As for the rest of the acts of Jehoahaz, along with all his accomplishments and his might, are they not written in the Book of the Chronicles of the Kings of Israel?
I. ACCESSION OF JOASH. The change of rulers was in some respects a gain for Israel. Joash was a man of better disposition than his father, and under his reign the kingdom, which has been so sorely broken down, was again partially built up. But he still adhered to the cardinal sin of the nation - the calf-worship-so that of him also the formula has to be employed, "He did that which was evil in the sight of the Lord." That is, notwithstanding military successes, and some signs of respect for and attention to Elisha's monitions, things still remained on a fundamentally false basis in the kingdom. So Herod feared John the Baptist, and observed him, and, when he heard him, did many things, and heard him gladly, yet remained a bad man (Mark 6:20). God's judgment on men is not according to superficial characteristics, but according to the fundamental bent of their minds.
II. ELISHA ON HIS DEATHBED.
1. Elisha's sickness. Elisha by this time was a very old man. He was Elijah's attendant in the reign of Ahab; he was a prominent figure in the reigns of Ahaziah and Jehoram; he gave the commission to Jehu to overthrow the incurably corrupt dynasty of Ahab, and lived through the twenty-eight years of that king's reign; he witnessed the troubles of the reign of Jehoahaz, and was perhaps the means of that monarch being led to humble himself before God; now, in Joash's reign, he is still alive. From the time of Jehu's accession he seems to have taken little part in the political life of the nation; at least, no accounts of his activity remain to us. When the curtain again lifts he is lying on his deathbed. It was not to be with him as with Elijah. He must pay the common debt to nature, experience the infirmities of age, be smitten with sickness, and succumb to death. The longest and most useful life thus comes to its close. It is well when, on a deathbed, one can look back on a life which has been spent in the service of God.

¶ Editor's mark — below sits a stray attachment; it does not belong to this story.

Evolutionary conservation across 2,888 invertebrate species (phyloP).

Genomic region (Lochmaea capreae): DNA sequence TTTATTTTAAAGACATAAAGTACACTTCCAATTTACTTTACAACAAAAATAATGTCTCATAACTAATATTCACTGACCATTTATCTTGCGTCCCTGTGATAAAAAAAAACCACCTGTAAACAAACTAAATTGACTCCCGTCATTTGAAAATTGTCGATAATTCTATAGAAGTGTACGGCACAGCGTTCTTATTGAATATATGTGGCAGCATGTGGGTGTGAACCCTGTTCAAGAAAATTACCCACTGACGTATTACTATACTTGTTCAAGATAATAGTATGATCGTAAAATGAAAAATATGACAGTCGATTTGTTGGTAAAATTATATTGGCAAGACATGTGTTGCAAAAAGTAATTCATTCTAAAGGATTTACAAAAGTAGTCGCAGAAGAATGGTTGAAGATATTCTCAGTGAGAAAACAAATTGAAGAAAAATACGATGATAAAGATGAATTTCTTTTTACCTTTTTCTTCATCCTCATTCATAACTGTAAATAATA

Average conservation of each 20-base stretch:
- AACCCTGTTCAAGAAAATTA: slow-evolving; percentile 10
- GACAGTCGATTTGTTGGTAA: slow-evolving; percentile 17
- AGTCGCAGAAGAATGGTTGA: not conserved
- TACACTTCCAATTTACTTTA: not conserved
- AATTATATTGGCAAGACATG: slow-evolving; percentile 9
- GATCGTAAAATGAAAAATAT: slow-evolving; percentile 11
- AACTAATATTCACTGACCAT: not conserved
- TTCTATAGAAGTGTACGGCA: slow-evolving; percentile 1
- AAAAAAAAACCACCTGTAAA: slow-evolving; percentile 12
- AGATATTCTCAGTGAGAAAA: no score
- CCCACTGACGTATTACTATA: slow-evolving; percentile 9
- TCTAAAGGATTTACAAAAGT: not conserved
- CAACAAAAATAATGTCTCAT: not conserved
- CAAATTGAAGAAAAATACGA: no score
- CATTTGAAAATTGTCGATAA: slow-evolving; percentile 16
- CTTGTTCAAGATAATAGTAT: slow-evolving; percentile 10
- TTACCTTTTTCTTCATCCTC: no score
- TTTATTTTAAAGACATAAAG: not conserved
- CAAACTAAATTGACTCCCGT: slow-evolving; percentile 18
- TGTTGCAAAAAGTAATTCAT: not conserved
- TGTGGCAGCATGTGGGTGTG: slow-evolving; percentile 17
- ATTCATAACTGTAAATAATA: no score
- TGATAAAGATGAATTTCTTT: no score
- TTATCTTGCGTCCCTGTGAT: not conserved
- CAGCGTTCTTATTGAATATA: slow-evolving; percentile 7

2. The visit of Joash. To the bedside of the dying Elisha came the King of Israel, apparently drawn thereto by sincere reverence and respect for the aged prophet. He came to him, it is said, and wept, saying, "O my father, my father, the chariot of Israel, and the horsemen thereof!" This language speaks to former relations of intimacy and friendship between the king and prophet. Probably Elisha had been the counselor of his youth, and had guided and encouraged him in his duties as king. It is to be remembered also that the promised deliverance from the Syrians was not yet begun. The kingdom was still in humiliation and distress, and Joash may have felt as if, with the death of Elisha, the last spark of hope for the nation would be extinguished. We see how, in the hour of extremity, good men are felt, even by the ungodly, to be a tower of strength to the state. Their presence and prayers are its truest bulwark. The full extent of the loss sustained by their removal is only realized when they are taken away. We see also how possible it is to have great respect for God's servants, to appreciate their worth to the community, and to weep over and deeply regret their loss, and yet not do the things that they say. Joash shows fairly well in this narrative, but his conduct as a whole is stamped as "evil in the sight of the Lord."
III. THE ARROW OF DELIVERANCE. Once and again had mighty deliverances for Israel been announced through Elisha. The last was to be the greatest of all.